25 through the village, it is actually a bit difficult from
1an aerial map, but I believe that there were -- we took
2 the road, I believe Vitez should be in this direction,
3 we took the Scimitar and stopped here momentarily and
4 then we I believe took the Scimitar and took the main
5 road up into the village. That is where we began to
6 look at the individual houses, so we did not go from
7 here to look at houses, we just checked here the field
8 and the area where the shell casings were, so I would
9 say that the homes which we saw were roughly speaking in
10 this area (indicates), adjacent to the mosque and
11 possibly a few homes here. This is during our first
12 visit to Ahmici, because on the second day we saw a
13 number of other homes.
14 Q. Let me ask you if you could circle those two areas in
16 A. Of course these are only approximations.
17 Q. I understand, you are circling a fairly large area, but
18 you are approximating for the record those areas in
19 which you saw approximately 50 shells outside a number
20 of homes and we can better define that in a moment when
21 you have made your marking. So first you have marked an
22 area around the mosque in lower Ahmici, correct, in a
23 red half circle?
24 A. Yes, whatever shade this is.
25 Q. Then the other area where you saw these number of shells
2 A. I believe that it would have been in this region,
3 although I am not entirely certain, but I will mark it
4 just ...
5 Q. Now you are marking roughly a trapezoid in middle Ahmici
6 or the Grabovi area, correct?
7 A. There is no indication that that is the name.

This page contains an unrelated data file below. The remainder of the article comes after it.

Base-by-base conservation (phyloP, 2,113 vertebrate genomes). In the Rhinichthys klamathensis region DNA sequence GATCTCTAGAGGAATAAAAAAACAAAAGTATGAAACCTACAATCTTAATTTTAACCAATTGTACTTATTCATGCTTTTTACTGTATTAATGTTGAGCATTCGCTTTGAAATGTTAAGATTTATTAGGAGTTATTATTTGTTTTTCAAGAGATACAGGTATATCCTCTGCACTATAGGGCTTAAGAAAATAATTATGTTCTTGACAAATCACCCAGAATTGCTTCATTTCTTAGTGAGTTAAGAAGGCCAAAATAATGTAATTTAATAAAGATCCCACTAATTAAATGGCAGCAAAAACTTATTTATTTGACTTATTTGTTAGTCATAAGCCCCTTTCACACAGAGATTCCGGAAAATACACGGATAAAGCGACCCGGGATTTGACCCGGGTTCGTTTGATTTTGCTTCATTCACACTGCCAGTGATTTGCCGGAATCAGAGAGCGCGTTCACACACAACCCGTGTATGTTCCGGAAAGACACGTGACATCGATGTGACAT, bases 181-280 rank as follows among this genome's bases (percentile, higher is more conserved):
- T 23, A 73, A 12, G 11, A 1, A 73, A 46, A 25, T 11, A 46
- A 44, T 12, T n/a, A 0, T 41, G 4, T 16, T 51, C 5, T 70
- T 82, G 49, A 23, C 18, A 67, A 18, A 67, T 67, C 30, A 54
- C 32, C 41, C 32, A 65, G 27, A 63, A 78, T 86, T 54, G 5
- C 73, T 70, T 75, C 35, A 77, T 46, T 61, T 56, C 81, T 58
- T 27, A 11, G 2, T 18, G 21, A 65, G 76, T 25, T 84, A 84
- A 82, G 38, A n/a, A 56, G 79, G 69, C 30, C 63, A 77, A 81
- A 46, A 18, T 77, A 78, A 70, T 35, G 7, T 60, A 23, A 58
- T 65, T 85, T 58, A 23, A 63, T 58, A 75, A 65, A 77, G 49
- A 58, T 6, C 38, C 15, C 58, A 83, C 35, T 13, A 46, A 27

8 Q. You do not know it as such. That is fine.
9 A. I just recall that we looked at this area and then we
10 walked up this area and somewhere around here we were
11 attacked by snipers (indicates). At that point we ran
13 Q. Let me ask you, do you have any basis to conclude the
14 direction of that sniper fire that came upon you when
15 you were at the higher location in middle Ahmici; was it
16 coming from the high ground?
17 A. I believe that from the impact of the bullets against
18 the wall, on this road, I do not remember exactly where
19 on the road it was, we could conclude that it was coming
20 from this direction.
21 Q. Could you just, with a purple pen, draw a big arrow
22 indicating the general direction that you believe this
23 sniper fire came from?
24 A. I would say it is extremely difficult with any degree of
25 accuracy, because obviously if we had found the sniper,
1the situation would have changed dramatically.
2 Depending on whether we were in this area or this area,
3 the sniper fire would have come, I will draw a triangle
4 to show the range, something to this effect, it would
5 have come from this direction, from anywhere within this
6 range, I would say. I am not sure how far away they
7 were, but probably the easiest place for them to have
8 shot would have been from the wooded area.
9 Q. One more question and I will be done with this exhibit.
10 The shells that you found down in the depression which
11 you have indicated in, I believe, orange; could you
12 tell, do you know, were they shells from rifles or
13 shells specifically from a sniper?
14 A. I would not have the expertise to make that
15 determination myself, but the members of the British
16 battalion that I was with told me that those would have
17 been what they would call high velocity bullets which
18 were commonly used by snipers. Frankly speaking, it did
19 not matter much for us to determine what was the exact
20 type of bullets. They were basically two types of
21 bullets, the types which were used by sniper guns or
22 even machine-guns and then there were the much larger
23 casings which were used by anti-aircraft guns, which
24 were frequently used in this kind of combat in the
25 former Yugoslavia.